Ever wanted to learn improv?
Image: Spurious Nonsense Photography
Ever wanted to learn the craft of improv but didn’t know where to start? Bev Fox and Ian McLaughlin, of The Suggestibes fame, are running an ace improv workshop at The Jazz Cafe in Newcastle.
The workshops appeal to all sorts of people – a mix of stand-ups, actors, theatre practitioners, film makers, writers, teachers, engineers, doctors, lawyers, ecologists, psychologists, students, administrators, sales people – the list goes on.
But they’ve all a few things in common: wanting to build confidence on or off-stage, to test and expand their creative minds with new ways of thinking, and to have fun. Believe it or not, they’re a great stress-relief.
“We already have several people who are entering the world of stand-up, looking to become more confident as performers, more spontaneous in dealing with audiences and coming off-script, find a new creative way in to ideas,” organiser Bev tells us. “And there’s an element of bouncing off others because stand-up can be so solitary.”
The workshops are designed to be supportive and challenging, but not competitive. You don’t need any experience, and you don’t need to be a joke-teller or the funny one of the bunch, but perhaps there’s a hankering that somewhere inside you are funny – you’re just not confident in letting that side of your personality out entirely.
“One of the key things at our sessions is overcoming the fear of failure,” Bev admits. “A lot of the games and exercises are nigh-on impossible tasks so people fail a lot, which means they learn through getting stuff wrong, discovering along the way that getting stuff wrong is hilarious if you have the right attitude.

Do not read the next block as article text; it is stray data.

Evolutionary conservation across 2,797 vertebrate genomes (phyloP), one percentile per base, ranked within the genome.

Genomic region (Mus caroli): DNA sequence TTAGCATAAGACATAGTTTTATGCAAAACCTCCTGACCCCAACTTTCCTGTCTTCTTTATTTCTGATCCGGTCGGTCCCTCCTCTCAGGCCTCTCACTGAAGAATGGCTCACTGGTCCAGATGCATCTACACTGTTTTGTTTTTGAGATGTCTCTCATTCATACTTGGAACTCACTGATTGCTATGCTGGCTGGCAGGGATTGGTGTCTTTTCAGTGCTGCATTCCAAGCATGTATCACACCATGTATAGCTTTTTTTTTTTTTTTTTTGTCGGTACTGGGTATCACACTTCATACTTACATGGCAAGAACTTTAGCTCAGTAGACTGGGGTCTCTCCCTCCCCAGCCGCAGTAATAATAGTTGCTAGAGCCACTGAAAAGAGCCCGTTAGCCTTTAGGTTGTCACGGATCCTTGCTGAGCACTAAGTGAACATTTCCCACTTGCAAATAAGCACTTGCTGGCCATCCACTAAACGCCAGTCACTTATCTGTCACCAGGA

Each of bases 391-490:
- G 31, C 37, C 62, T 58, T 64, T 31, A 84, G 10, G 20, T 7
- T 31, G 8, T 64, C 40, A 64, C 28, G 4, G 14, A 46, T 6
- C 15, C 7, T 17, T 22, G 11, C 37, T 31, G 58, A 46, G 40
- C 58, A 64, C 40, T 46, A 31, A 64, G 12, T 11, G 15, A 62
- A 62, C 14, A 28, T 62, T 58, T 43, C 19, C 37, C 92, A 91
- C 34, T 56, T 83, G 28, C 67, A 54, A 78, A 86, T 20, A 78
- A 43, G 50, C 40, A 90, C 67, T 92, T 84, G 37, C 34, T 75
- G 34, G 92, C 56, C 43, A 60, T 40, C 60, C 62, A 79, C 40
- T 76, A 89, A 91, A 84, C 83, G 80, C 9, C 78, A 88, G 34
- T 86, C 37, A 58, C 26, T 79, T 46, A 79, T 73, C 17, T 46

“Stand-ups and funny people are often surprised at how hard improv is, until they stop ‘trying’ to be funny, relax and start looking out rather than in.”
A typical workshop begins with half an hour of quick-thinking, warm-up games to get the mind going, then you get to tackle some improv exercises that could be in groups or in pairs, before you go into performance mode to develop scene-work, character and style.
“The current Tuesday and Wednesday programme of foundation, intermediate and advanced workshops has developed over the last two years, though we’ve been running them off and on since 2004”, Bev says.
Workshoppers who are getting confident with their skills – so intermediates to advanced performers – then get to perform at fortnightly Thursday shows called Rat Race.
Rat Race has been running for years: the idea is that two teams of players compete (not really, its like a mock tournament – improv is supportive, not competitive) to win some cheese.
There’s also Improv Comedy Jam, a brand new night from The Suggestibles duo.
“It’s experimental, so anything could happen or change with the format depending on who wants to take part, but for now it’s split into three sections, with the middle bit open for us to play about with.
“The first bit will likely be made of games and the end might be some kind of ‘play’. We had a try out night back in June and were chuffed that a couple of audience members got up and gave it a go.”
Improvisation Foundation workshops, upstairs at The Jazz Cafe, Newcastle, Tuesdays and Wednesdays from 16 September until 3 December, 6.30pm – 9pm, £12.50 per session. Further information.